J Med Cases
Journal of Medical Cases, ISSN 1923-4155 print, 1923-4163 online, Open Access
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Case Report

Volume 4, Number 3, March 2013, pages 163-165

Nonsurgical Removal of Knotted Pulmonary Artery Catheter

Mark M. Smitha, David W. Barbaraa, b, Laurence C. Torshera, Christopher J. Jankowskia

aDepartment of Anesthesiology, Mayo Clinic College of Medicine, Rochester, Minnesota, USA
bCorresponding author: David W. Barbara, Department of Anesthesiology, Mayo Clinic College of Medicine, 200 First ST SW, Rochester, MN 55905, USA

Manuscript accepted for publication November 16, 2012
Short title: Knotted Pulmonary Artery Catheter
doi: https://doi.org/10.4021/jmc1016e


Though controversy exists regarding the utility of pulmonary artery catheters (PAC), their use persists in select patients. Knotting of these catheters upon insertion is a rare but serious complication. We present 2 cases of coagulopathic patients undergoing orthotopic liver transplantation complicated by PAC knotting on attempted line placement. Both knotted PAC were successfully removed nonsurgically in the operating room, allowing for timely continuation of the planned transplantations. It is essential for the clinician to recognize knotted PAC and understand strategies for safe removal.

Keywords: Pulmonary artery catheter; Knot; Complications; Liver transplantation


Clinical use of pulmonary artery catheters (PAC) dates to the early 1970’s [1]. Due to controversy regarding the utility of PAC, widespread use has declined in recent years [2, 3]. PAC use however can still be found in select patients, including those undergoing orthotopic liver transplantation [4]. Clinicians utilizing PAC must recognize potential complications and understand treatment options. We present 2 patients who underwent orthotopic liver transplantation (OLT) complicated by PAC knotting.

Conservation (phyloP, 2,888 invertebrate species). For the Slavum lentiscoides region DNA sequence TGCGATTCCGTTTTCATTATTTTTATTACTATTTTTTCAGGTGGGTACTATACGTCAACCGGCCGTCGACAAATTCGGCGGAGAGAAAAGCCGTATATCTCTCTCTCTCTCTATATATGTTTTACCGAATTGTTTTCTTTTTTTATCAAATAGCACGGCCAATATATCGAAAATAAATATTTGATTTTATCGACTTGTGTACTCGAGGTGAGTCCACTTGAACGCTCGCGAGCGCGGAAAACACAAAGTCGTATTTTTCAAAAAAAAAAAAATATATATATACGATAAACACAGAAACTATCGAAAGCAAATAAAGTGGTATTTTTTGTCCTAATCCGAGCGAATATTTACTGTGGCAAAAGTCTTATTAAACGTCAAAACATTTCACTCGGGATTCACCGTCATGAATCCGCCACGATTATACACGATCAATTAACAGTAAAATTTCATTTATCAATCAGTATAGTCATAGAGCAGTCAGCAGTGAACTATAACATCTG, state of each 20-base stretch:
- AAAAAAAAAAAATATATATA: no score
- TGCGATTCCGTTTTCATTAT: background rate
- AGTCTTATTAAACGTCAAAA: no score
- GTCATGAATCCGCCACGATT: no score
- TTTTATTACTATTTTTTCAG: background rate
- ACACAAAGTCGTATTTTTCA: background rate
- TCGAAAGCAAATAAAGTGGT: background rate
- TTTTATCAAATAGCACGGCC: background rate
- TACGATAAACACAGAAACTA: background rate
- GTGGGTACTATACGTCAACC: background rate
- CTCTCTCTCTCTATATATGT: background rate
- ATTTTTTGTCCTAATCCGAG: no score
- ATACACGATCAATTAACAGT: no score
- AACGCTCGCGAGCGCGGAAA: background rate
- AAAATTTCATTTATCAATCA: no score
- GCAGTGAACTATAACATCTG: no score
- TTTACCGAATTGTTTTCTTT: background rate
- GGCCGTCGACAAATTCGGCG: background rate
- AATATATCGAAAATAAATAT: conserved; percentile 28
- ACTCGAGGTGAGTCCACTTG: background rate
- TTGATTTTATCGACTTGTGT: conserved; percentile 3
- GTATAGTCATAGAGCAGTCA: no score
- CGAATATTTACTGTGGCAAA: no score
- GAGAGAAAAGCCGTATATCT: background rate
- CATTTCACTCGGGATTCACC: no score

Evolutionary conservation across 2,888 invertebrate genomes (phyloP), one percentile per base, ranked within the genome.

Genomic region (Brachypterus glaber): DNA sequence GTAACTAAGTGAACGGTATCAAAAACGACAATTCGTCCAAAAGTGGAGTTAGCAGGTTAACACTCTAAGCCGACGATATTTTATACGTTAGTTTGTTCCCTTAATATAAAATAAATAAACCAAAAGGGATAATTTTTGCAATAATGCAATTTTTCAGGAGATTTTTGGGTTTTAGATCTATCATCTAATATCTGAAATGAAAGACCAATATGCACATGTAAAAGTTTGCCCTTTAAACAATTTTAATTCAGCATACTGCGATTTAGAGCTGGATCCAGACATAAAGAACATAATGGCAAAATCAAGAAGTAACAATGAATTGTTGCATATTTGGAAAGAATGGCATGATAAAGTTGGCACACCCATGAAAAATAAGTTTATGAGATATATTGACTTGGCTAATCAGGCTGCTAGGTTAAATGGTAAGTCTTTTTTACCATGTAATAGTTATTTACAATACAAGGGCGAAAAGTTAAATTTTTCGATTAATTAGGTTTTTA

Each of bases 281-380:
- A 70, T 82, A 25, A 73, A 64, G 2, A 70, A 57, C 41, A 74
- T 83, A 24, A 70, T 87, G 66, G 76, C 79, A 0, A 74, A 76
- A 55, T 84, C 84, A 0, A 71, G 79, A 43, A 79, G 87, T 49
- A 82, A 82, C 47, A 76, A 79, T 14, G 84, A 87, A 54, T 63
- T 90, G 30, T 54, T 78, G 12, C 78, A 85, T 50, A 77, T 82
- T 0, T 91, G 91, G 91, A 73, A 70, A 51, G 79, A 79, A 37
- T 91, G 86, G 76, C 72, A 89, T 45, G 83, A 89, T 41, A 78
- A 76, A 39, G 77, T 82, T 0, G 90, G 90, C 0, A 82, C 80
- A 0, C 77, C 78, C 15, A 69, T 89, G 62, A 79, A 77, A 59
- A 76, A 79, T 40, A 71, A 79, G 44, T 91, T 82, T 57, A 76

Case Report▴Top 

Two males, ages 41 and 63 years, presented for combined liver and kidney transplant and OLT, respectively. Both patients had abnormal preoperative coagulation laboratory studies (Table 1). Anesthesia was induced and intubation performed uneventfully in both cases.

Table 1.
Click to view
Table 1. Preoperative Laboratory Testing

In each patient, a 9 French double lumen central venous introducer was placed in the right internal jugular vein utilizing dynamic ultrasound guidance with good visualization of anatomy. Multiple attempts at placement of an 8 French oximetric pulmonary artery catheter were unsuccessful. Upon attempted removal of the PAC, resistance was met at roughly 25 cm in each case. Intraoperative fluoroscopy was performed, revealing a knot in the distal PAC (Fig. 1). Repeated attempts to unravel the catheter by passing a pacing wire down the distal port of the PAC were unsuccessful. Given the projected delay for interventional radiology assistance that would have resulted in increasing donor organ ischemic time, percutaneous removal was performed in both cases.

Figure 1.
Click for large image
Figure 1. Fluoroscopy demonstrating knotted pulmonary artery catheter (PAC). The introducer sheath abuts the loose knot prior to applying traction to the PAC to reduce the knot size against the introducer.

Under fluoroscopic guidance, traction was applied to the PAC and the knot size was reduced against the introducer. A guide wire was passed down the distal lumen of the introducer, exiting the same lumen as the PAC, thereby bypassing the knot. Next, the introducer and PAC were removed with traction en bloc (Fig. 2) with the guidewire left in the IJV. A new introducer was placed over the guidewire and a new PAC inserted without complication on the first attempt. Location of the new introducer and PAC were fluoroscopically confirmed. Both patients then underwent transplantation without complications and experienced uneventful postoperative courses.

Figure 2.
Click for large image
Figure 2. Knotted pulmonary artery catheter (PAC) after removal. The knotted PAC was removed by applying traction to the PAC, thereby reducing the knot size against the introducer. The PAC and introducer were then removed en bloc.